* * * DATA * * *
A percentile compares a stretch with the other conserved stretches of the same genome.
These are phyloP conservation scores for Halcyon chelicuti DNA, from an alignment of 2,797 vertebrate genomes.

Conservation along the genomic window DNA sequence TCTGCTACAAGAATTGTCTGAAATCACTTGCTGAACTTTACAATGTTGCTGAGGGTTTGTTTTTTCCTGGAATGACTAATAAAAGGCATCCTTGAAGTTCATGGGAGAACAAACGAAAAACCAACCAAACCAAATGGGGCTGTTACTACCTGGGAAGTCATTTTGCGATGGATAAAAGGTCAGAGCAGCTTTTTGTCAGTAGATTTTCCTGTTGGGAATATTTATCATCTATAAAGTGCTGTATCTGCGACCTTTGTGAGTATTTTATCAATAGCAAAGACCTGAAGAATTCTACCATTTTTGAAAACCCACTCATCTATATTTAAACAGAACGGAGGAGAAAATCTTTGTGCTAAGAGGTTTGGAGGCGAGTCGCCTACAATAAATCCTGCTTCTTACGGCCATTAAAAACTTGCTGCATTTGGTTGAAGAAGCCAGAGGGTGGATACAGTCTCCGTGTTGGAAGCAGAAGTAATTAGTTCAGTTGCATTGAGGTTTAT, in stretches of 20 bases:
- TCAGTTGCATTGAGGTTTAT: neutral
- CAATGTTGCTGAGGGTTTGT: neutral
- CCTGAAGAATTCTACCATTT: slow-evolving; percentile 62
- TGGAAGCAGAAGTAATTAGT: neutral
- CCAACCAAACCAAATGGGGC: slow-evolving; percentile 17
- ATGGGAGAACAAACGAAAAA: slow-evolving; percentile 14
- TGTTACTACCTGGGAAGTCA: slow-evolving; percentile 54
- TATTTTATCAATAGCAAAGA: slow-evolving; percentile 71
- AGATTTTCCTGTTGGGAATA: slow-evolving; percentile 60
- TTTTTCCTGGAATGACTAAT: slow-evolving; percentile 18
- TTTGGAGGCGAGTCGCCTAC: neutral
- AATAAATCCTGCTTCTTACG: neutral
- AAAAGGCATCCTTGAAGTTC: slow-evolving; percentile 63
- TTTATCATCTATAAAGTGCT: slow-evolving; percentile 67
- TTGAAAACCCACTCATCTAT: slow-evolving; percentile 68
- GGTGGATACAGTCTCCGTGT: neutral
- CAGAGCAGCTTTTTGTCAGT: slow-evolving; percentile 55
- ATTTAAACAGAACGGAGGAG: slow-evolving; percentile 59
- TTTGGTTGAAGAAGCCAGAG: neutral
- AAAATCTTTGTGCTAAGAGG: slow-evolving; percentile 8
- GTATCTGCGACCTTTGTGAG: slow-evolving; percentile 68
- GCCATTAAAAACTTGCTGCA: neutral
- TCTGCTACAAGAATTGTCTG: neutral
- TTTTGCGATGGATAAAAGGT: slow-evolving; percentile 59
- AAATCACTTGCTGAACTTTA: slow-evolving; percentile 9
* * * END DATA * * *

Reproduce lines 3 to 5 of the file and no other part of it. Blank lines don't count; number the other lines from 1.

Conservation along the genomic window DNA sequence TCTGCTACAAGAATTGTCTGAAATCACTTGCTGAACTTTACAATGTTGCTGAGGGTTTGTTTTTTCCTGGAATGACTAATAAAAGGCATCCTTGAAGTTCATGGGAGAACAAACGAAAAACCAACCAAACCAAATGGGGCTGTTACTACCTGGGAAGTCATTTTGCGATGGATAAAAGGTCAGAGCAGCTTTTTGTCAGTAGATTTTCCTGTTGGGAATATTTATCATCTATAAAGTGCTGTATCTGCGACCTTTGTGAGTATTTTATCAATAGCAAAGACCTGAAGAATTCTACCATTTTTGAAAACCCACTCATCTATATTTAAACAGAACGGAGGAGAAAATCTTTGTGCTAAGAGGTTTGGAGGCGAGTCGCCTACAATAAATCCTGCTTCTTACGGCCATTAAAAACTTGCTGCATTTGGTTGAAGAAGCCAGAGGGTGGATACAGTCTCCGTGTTGGAAGCAGAAGTAATTAGTTCAGTTGCATTGAGGTTTAT, in stretches of 20 bases:
- TCAGTTGCATTGAGGTTTAT: neutral
- CAATGTTGCTGAGGGTTTGT: neutral